A connection is made between the storm that Naseem pours on her husband and the atomic bomb that America drops on Japan on this very day. Parallels can be drawn from this event happening to the storm that is said to break over them when Naseem speaks for the first time. The atomic bomb being dropped in Japan was America’s response to the Japanese bombing pearl harbor; perhaps Naseem’s explosion was from her husband’s acts of secrecy and her thoughts that her husband was a bad father? The “iniquitous marriage” that Mumtaz and Nadir had is sinful and unjust as seen by Naseem; many people view American’s in a negative light for dropping the atomic bomb on Japan as well.
The connections that we are able to make between themes in the book and the world events are significant and help us to better understand the intention of Saleem’s story telling and add context to the information he shares with us.
” Hel. You can’t deny it, my dear little Nora. It’s a sweet little spendthrift, but she uses up a deal of
money. One would hardly believe how expensive such little persons are!
Nora. It’s a shame to say that. I do really save all I can.
Hel. That’s very true- all you can. But you can’t save anything!
Nora. You haven’t any idea how many expenses we skylarks and squirrels have, Torvald.
Hel. You are an odd little soul. Very much like your father you always find some new way of wheedling money out of me, and as soon as you have got it it seems to melt in your hands… Still, one must take you as you are…”(4).
In the opening pages of A Doll’s House we are introduced to husband and wife, Torvald and Nora respectively. Ibsen informs the reader immediately of the dynamic of their relationship in this opening dialogue. Torvald uses the word, “little” numerous times when addressing his wife. This is telling of the relationship that the two of them have. Nora is his submissive and seems to enjoy this. She refers to herself as, “skylarks and squirrels.” This indicates that she sees herself as someone he needs to take care of and would in turn be lost and alone without her caregiver. Torvald is pointing out a flaw in his wife, in this passage. This flaw being that she can be a reckless spender of his money. Torvald does not know the way in which Nora is truly spending her money and Nora uses her womanly prowess to her benefit when she is trying to get something she wants from her husband. Torvald elaborates in this passage, “one must take you as you are.” This language connotes that Torvald is speaking down to his wife- inferring that he has no choice in having to deal with his wife’s character flaw of spending too much.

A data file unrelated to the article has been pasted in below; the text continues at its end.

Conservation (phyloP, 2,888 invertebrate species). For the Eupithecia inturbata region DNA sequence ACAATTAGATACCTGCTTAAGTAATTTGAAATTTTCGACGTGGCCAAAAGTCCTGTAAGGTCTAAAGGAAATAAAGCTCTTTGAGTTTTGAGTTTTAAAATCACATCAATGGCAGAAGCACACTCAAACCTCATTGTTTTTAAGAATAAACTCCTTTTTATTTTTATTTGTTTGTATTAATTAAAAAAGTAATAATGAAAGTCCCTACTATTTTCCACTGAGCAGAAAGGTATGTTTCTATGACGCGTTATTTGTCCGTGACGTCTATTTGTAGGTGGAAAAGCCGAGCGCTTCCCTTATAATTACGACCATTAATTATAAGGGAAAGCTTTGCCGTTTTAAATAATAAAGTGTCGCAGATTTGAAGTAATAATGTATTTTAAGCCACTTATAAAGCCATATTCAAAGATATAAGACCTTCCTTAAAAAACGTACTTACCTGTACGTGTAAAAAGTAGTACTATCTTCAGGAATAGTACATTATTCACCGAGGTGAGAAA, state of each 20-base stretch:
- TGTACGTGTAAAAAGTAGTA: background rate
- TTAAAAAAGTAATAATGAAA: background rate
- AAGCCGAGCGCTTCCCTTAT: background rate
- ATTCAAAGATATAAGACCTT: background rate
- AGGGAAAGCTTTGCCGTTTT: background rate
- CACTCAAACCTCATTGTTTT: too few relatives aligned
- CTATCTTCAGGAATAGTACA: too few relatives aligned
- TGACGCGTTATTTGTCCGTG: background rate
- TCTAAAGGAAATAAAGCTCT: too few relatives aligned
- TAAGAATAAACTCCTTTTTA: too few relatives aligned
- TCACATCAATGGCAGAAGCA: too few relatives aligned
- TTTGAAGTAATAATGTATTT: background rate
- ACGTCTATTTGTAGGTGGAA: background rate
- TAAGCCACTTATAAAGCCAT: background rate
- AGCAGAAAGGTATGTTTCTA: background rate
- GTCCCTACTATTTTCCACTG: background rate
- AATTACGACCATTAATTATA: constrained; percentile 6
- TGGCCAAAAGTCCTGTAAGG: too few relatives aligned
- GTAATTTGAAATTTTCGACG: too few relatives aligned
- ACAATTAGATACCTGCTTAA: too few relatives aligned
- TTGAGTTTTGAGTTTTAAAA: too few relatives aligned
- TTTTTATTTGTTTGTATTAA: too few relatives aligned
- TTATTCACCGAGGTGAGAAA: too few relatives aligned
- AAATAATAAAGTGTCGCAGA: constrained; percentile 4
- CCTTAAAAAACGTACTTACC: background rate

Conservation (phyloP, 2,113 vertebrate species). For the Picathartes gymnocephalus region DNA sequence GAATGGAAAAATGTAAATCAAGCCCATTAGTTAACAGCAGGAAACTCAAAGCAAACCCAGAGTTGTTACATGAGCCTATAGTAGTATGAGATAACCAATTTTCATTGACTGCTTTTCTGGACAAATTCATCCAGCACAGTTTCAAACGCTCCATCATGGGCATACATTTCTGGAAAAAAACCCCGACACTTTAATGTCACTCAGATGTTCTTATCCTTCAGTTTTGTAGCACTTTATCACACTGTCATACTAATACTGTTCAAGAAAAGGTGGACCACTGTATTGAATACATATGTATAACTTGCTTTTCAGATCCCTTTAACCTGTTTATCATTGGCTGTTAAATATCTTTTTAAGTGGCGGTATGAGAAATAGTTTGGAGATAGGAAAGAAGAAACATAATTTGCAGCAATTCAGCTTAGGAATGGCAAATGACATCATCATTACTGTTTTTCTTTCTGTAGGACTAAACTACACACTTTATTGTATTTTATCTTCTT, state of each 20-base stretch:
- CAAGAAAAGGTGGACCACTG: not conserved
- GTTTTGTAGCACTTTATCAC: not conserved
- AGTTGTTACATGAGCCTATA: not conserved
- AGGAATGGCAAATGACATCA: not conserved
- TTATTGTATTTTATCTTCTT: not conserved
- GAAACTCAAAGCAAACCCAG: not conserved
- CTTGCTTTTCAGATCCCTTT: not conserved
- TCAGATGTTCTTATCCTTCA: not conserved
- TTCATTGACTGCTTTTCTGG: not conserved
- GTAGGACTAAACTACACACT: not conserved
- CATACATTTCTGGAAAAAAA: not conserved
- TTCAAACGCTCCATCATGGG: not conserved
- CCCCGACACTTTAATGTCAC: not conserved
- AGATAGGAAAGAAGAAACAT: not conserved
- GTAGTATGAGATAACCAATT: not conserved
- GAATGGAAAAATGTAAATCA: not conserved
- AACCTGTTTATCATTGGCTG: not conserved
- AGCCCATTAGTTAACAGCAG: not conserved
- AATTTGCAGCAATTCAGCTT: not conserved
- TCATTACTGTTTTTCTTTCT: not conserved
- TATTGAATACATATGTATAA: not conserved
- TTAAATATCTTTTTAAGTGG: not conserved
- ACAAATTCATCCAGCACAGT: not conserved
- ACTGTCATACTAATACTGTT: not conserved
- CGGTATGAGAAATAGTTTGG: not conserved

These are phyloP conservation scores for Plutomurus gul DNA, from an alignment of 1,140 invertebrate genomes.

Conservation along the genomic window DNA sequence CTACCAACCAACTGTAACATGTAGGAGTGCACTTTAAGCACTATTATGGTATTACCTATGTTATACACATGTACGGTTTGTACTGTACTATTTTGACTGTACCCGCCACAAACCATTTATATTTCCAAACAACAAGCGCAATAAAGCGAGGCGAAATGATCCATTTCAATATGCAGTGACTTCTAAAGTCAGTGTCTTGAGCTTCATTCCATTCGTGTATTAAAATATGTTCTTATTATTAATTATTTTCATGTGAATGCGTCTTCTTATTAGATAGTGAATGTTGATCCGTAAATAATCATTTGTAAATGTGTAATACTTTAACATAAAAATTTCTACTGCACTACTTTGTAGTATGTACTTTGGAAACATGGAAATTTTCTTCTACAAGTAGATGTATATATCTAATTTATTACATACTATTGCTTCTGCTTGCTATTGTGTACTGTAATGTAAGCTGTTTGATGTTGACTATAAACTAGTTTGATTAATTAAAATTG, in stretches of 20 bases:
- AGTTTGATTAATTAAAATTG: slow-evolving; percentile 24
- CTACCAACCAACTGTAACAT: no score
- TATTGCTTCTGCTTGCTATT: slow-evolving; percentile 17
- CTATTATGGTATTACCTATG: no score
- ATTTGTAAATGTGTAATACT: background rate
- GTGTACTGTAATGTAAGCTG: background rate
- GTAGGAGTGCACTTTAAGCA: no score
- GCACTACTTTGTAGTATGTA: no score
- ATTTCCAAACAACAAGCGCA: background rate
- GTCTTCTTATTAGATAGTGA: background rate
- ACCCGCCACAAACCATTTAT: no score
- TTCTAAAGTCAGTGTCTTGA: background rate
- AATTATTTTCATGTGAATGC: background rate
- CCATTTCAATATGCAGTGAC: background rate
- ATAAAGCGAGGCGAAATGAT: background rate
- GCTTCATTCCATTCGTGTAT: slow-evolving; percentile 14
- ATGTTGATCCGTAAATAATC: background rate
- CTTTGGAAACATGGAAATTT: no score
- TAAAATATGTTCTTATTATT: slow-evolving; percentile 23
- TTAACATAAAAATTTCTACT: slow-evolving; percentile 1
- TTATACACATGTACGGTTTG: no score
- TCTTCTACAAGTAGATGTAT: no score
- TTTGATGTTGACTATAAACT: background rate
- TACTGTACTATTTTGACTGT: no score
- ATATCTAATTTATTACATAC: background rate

This passage is very telling of how Nora and her husband continue to interact through scene two. Torvald tells Nora that the money “seems to melt in her hands.” Torvald is furtively acknowledging that he does not know where the money is going that he sometimes gives her. The reader finds out that the money is going to Mr. Krogstad in order to pay off a loan that he gave her when her husband fell ill. Mr. Torvald does not know this, for he thinks that the money came from Nora’s wealthy father. Nora does not want Torvald to find out because she thinks it would insult his masculinity. Nora tries to feed his sense of masculinity from the beginning of the play and she uses this tactic throughout.